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Horace Greeley, The American Conflict: A History of the Great Rebellion in the United States of America, 1860-65: its Causes, Incidents, and Results: Intended to exhibit especially its moral and political phases with the drift and progress of American opinion respecting human slavery from 1776 to the close of the War for the Union. Volume I. 9 3 Browse Search
The Daily Dispatch: December 5, 1864., [Electronic resource] 9 1 Browse Search
Thomas Wentworth Higginson, Massachusetts in the Army and Navy during the war of 1861-1865, vol. 2 8 2 Browse Search
The Daily Dispatch: March 27, 1865., [Electronic resource] 8 0 Browse Search
The Daily Dispatch: March 13, 1865., [Electronic resource] 7 3 Browse Search
Mrs. John A. Logan, Reminiscences of a Soldier's Wife: An Autobiography 7 5 Browse Search
Southern Historical Society Papers, Volume 29. (ed. Reverend J. William Jones) 6 4 Browse Search
The Photographic History of The Civil War: in ten volumes, Thousands of Scenes Photographed 1861-65, with Text by many Special Authorities, Volume 8: Soldier Life and Secret Service. (ed. Francis Trevelyan Miller) 6 0 Browse Search
D. H. Hill, Jr., Confederate Military History, a library of Confederate States Military History: Volume 4, North Carolina (ed. Clement Anselm Evans) 6 2 Browse Search
The Photographic History of The Civil War: in ten volumes, Thousands of Scenes Photographed 1861-65, with Text by many Special Authorities, Volume 5: Forts and Artillery. (ed. Francis Trevelyan Miller) 6 0 Browse Search
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General Horace Porter, Campaigning with Grant, Chapter 22 (search)
om one end of the land to another. The next morning Halleck, too, telegraphed Thomas, urging him to wait no longer, and saying that if he delayed till all the cavalry was mounted he would wait till doomsday, as the waste was equaling the supply. On the 8th Grant learned that there was still no certainty as to when an attack would be made; and he telegraphed to Halleck, though with much reluctance, saying that if Thomas had not struck yet he ought to be ordered to hand over his command to Schofield. To this Halleck replied: If you wish General Thomas relieved, give the order. No one here will, I think, interfere. The responsibility, however, will be yours, as no one here, so far as I am informed, wishes General Thomas's removal. Grant replied to Halleck that he would not ask to have Thomas relieved until he heard further from him. While the authorities at Washington were prodding Grant, demanding of him an immediate and vigorous movement in Tennessee, and shaping a correspondenc
General Horace Porter, Campaigning with Grant, Chapter 25 (search)
te against Sherman. Sherman was to march to Columbia, South Carolina, thence to Fayetteville, North Carolina, and afterward in the direction of Goldsborough. Schofield was to be transferred from Tennessee to Annapolis, Maryland, and thence by steamer to the Cape Fear River, for the purpose of moving inland from there and joining Sherman in North Carolina. Schofield's orders were afterward changed, and he rendezvoused at Alexandria, Virginia, instead of Annapolis. The Army of the Potomac and the Army of the James were to watch Lee, and at the proper time strike his army a crushing blow, or, if he should suddenly retreat, to pursue him and inflict upon hble in his labors, and he once wrote in a single day forty-two important despatches with his own hand. In the latter part of January, General Grant went with Schofield down the coast, and remained there a short time to give personal directions on the ground. Sherman entered Columbia February 17, and the garrison of Charleston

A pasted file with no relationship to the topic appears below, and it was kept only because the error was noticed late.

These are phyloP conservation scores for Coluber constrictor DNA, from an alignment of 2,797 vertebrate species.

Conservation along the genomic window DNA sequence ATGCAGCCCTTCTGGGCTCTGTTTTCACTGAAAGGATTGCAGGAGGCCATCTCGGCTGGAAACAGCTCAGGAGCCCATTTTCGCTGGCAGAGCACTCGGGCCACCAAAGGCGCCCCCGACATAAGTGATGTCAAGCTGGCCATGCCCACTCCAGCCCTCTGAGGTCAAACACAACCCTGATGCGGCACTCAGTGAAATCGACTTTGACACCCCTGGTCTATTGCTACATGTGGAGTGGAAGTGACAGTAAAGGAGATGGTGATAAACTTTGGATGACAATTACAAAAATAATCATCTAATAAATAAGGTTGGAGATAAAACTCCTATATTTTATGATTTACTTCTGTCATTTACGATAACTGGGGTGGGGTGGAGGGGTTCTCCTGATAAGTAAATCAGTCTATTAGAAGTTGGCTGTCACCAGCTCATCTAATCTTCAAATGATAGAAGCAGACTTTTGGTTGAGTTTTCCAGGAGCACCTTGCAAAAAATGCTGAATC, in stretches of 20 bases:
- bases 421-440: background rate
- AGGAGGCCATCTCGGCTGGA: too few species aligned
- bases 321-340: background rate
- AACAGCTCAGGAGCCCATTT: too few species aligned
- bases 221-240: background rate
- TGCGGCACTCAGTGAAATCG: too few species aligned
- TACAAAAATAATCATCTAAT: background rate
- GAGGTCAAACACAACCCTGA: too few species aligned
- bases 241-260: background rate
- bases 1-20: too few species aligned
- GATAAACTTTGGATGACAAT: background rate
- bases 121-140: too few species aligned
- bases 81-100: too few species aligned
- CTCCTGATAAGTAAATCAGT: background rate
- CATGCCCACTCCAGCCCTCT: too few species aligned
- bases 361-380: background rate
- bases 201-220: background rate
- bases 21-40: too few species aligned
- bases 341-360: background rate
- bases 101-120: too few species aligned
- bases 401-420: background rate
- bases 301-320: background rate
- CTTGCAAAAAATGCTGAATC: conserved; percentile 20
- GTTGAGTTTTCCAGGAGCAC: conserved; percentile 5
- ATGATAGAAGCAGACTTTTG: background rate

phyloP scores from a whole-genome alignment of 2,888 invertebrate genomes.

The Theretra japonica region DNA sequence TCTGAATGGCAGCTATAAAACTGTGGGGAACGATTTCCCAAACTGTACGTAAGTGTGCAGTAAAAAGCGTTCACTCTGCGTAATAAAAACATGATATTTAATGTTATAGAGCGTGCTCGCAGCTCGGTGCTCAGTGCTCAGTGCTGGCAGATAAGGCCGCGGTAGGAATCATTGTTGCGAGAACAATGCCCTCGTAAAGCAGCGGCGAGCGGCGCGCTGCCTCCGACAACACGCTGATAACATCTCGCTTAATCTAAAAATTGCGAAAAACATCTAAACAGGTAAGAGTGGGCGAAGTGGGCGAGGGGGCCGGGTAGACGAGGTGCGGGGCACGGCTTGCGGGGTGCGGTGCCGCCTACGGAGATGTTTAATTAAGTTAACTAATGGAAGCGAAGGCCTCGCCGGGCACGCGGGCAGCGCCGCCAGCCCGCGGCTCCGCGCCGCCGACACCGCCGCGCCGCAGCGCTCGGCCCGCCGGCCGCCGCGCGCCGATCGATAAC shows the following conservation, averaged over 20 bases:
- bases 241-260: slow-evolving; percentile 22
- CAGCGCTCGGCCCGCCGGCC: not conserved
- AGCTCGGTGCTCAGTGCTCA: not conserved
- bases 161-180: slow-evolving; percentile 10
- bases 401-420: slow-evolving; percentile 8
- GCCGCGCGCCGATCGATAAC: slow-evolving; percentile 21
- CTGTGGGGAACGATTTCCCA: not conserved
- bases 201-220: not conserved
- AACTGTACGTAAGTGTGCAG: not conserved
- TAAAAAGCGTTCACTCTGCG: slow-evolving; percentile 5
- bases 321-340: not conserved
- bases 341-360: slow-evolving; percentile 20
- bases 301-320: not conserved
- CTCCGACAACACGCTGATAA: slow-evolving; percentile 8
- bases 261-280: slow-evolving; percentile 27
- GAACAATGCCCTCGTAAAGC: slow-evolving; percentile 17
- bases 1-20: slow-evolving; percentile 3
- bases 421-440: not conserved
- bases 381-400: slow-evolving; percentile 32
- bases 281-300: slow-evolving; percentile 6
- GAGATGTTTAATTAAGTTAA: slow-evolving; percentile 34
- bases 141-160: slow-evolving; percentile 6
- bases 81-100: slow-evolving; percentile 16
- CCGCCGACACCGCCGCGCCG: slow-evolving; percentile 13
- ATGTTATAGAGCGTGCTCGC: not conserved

General Horace Porter, Campaigning with Grant, Chapter 26 (search)
f artillery and 1600 prisoners, and destroyed 56 canal-locks, 5 aqueducts, 23 railroad bridges, 40 canal and road bridges, together with 40 miles of railroad, numerous warehouses and factories, and vast quantities of military supplies. On March 20 Stoneman advanced toward east Tennessee, and on the same day Canby moved his forces against Mobile. Sherman had whipped all the troops opposed to him in his march through the Carolinas, and destroyed communications in all directions. He and Schofield met with their armies at Goldsboroa, North Carolina, on the 23d of March, and about all the points on the Atlantic coast were now in our possession. When Sheridan started to join Grant, Hancock had been put in command of the Middle Military Division. The various armies were all working successfully with a common purpose in view, and under one watchful, guiding mind the web was being woven closer and closer about the Confederate capital, and the cause of secession was every day drawi
General Horace Porter, Campaigning with Grant, Chapter 27 (search)
ke my army, to live off the country, and in destroying the enemy's communications. The bummers are, in fact, a regular institution. I was amused at what one of Schofield's officers told me at Goldsboroa. He said Schofield's army was maintaining a telegraph-line to keep up communication with the sea-coast, and that one of my men,Schofield's army was maintaining a telegraph-line to keep up communication with the sea-coast, and that one of my men, who was a little more previous than the rest, and was far in advance of my army, was seen up a telegraph-pole hacking away at the wires with a hatchet. The officer yelled out to him: What are you doing there? You're destroying one of our own telegraph-lines. The man cast an indignant look at his questioner, and said, as he contny one present. The President twice expressed some apprehension about Sherman being away from his army; but Sherman assured him that he had left matters safe in Schofield's hands, and that he would start back himself that day. That afternoon Sherman took leave of those at headquarters, and returned to his command in the Bat, a
Varina Davis, Jefferson Davis: Ex-President of the Confederate States of America, A Memoir by his Wife, Volume 2, Chapter 63: the journey to Greensborough.—the surrender of Johnston. (search)